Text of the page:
Readers, have you had a similar experience with your family?

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22 thoughts on “Family Kayaking, aka Screaming “What” Into The Wind

  1. OMG….you poor thing.

    You are so brave to have even attempted such a feat.

    I don’t have water proof hearing aids, so, I would never atttempt what you did.

    Your plan of action, for future, possible trips, sounds reasonable.

    If I were you, I just would not try this again.

    Stay safe.



  2. It’s hard and sad when we have the experience of not being able to do activities that “normal“ hearing
    people seem to do so easily. Recently in a restaurant that had become very noisy as it got busier, my husband leaned across the booth table and said “I can’t hear what you’re saying“ and I replied “that’s EXACTLY what my hearing loss feels like all the time… “ He had a moment of sharing my experience but cannot be expected to remember all the time that I cannot hear him as well as I used to, anymore than I can remember his hands don’t work as well as they used to do his severe arthritis.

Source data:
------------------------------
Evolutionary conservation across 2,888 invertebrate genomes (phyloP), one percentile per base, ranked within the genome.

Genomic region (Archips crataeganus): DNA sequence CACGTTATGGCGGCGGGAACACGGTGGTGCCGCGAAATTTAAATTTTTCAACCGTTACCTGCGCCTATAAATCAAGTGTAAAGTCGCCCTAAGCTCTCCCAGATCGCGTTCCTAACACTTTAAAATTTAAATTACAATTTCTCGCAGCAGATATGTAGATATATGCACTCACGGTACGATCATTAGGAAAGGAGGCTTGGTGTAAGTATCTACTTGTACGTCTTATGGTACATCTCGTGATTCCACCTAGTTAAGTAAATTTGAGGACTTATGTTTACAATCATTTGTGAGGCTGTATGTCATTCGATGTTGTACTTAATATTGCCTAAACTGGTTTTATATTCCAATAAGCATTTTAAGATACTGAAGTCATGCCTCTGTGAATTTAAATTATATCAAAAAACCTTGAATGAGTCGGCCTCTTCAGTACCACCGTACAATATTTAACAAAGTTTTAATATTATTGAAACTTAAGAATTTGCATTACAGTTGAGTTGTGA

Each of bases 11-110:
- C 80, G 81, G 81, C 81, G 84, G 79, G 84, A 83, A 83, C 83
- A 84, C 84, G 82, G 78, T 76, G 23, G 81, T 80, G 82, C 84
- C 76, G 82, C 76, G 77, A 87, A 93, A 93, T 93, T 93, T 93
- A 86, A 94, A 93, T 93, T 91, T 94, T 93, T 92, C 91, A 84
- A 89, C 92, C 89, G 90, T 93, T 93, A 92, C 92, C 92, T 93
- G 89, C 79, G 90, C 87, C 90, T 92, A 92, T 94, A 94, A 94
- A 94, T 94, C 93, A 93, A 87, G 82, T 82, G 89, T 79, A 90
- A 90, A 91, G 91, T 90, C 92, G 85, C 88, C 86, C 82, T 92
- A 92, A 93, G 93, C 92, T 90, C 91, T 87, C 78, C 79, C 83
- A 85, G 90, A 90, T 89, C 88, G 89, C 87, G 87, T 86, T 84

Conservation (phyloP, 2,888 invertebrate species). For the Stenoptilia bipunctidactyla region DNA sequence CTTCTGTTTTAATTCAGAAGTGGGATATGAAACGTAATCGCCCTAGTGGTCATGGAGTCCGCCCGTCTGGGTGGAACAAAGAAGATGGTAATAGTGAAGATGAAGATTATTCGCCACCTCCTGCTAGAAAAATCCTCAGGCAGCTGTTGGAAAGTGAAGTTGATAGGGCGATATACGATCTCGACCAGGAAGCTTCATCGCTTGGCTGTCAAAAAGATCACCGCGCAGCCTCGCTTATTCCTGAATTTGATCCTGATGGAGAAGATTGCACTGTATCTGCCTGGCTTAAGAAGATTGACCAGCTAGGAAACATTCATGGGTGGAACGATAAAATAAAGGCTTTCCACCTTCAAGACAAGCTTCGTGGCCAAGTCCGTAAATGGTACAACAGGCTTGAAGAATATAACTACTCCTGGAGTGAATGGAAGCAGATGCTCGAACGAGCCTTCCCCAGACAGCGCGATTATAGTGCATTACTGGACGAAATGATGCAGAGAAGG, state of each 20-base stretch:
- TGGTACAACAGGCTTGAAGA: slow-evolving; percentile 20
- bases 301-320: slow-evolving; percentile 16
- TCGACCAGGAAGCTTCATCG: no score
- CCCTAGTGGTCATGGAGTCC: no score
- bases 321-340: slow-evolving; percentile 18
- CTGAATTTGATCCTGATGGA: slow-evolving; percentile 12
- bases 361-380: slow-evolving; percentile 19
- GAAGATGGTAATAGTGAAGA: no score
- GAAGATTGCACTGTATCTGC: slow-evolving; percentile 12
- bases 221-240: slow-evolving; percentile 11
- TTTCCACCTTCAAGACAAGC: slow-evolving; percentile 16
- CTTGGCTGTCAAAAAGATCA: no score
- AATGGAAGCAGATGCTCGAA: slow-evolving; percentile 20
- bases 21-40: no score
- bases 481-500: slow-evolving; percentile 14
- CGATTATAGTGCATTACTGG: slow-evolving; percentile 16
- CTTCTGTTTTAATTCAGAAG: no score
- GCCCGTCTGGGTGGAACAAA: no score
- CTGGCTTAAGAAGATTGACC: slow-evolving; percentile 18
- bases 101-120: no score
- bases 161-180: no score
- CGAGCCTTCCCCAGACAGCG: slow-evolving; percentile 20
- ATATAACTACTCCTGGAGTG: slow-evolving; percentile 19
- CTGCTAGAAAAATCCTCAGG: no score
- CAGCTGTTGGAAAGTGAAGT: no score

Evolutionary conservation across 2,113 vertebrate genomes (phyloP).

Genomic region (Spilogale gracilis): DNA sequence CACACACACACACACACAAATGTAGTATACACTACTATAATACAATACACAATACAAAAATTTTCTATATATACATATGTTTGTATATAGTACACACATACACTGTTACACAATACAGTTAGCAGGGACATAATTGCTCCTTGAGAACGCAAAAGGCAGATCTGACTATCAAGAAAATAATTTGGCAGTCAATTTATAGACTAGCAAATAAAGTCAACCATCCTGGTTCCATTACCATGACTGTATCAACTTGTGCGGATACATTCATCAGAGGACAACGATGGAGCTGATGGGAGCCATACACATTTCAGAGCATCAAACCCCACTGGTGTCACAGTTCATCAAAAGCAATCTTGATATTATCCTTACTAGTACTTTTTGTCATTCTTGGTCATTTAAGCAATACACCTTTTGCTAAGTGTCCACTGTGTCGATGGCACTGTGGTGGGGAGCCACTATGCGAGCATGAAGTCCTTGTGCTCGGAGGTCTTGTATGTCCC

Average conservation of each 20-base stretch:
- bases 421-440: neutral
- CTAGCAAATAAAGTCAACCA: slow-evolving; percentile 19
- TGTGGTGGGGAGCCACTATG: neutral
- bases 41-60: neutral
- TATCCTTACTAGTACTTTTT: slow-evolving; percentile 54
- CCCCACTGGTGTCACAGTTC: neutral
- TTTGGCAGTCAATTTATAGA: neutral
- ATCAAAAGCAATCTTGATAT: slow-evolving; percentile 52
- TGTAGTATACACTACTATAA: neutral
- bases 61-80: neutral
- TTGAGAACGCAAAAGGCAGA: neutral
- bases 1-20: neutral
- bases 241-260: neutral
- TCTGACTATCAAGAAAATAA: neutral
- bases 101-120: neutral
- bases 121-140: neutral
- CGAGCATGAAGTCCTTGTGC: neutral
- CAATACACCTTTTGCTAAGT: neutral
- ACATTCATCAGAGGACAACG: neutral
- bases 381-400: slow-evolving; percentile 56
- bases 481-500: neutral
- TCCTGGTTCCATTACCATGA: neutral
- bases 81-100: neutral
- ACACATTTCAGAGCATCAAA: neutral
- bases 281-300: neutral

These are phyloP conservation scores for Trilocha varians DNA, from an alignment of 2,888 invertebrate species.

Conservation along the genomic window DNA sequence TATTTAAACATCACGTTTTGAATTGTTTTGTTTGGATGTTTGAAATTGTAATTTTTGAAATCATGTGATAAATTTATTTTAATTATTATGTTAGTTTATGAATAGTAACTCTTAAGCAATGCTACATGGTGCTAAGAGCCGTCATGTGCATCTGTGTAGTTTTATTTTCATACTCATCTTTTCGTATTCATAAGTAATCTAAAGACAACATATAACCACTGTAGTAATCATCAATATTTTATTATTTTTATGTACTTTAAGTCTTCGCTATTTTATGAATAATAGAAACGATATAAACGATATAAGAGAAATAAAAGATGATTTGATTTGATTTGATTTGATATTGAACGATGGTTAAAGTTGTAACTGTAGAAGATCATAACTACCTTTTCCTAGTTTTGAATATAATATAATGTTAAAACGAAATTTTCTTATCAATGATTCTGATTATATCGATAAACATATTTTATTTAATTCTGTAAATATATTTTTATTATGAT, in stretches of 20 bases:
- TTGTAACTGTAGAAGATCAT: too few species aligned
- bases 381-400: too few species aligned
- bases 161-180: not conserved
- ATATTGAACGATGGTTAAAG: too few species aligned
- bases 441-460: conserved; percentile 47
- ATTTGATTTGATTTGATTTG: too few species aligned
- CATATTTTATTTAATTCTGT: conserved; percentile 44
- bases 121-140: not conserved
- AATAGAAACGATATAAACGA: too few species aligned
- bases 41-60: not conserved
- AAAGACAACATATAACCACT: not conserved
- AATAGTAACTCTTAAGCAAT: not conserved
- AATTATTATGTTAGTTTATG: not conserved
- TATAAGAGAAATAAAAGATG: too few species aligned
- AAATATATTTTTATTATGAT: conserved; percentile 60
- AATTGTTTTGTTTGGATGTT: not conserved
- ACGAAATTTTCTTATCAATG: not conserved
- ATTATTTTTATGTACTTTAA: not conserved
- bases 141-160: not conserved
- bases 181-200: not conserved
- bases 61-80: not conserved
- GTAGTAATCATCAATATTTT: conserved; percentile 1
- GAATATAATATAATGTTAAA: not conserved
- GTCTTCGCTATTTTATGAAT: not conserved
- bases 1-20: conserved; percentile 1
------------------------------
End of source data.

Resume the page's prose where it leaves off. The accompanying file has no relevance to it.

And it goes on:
3. Yes, years ago – in a kayak in the Florida Keys – we had a guide who sat behind me in my kayak, as I was the most vulnerable without hearing aids. On a whitewater rafting trip, I sat in the second row and just followed what the person in front of me was doing, with a guide in the rear of the raft – and again no hearing aids. I guess this is a reality check that hearing loss does tend to impact everything, but problem-solving it can still allow for these “adventures,” and safety as well.


  4. You are indeed a brave soul. Your concerns were with your son and in a situation like that its so difficult. I no longer try certain activities that requires good hearing and it makes me sad. Thank you for sharing.


  5. Having experienced my own family kayak drama, which also bothered me and inspired me to action, I was eager to read about yours.

    We were out with a guide and group of friends when the weather turned. The sky darkened, wind picked up and the waves got choppy. My husband was in a different boat with a strong female paddler in the back. Lucky for him. I was in the front of a boat with my older daughter who is a very strong swimmer in the back. Neither of us had kayak experience. We couldn’t keep up to get back to shore. The guide left us and took the rest of the group in. An experienced paddler friend stayed with us. At one point, my daughter said: “Just stop paddling Mom; you aren’t helping any.” Our inability to make progress didn’t have much to do with our lack of communication, but rather, everything to do with skill, stamina and coordination.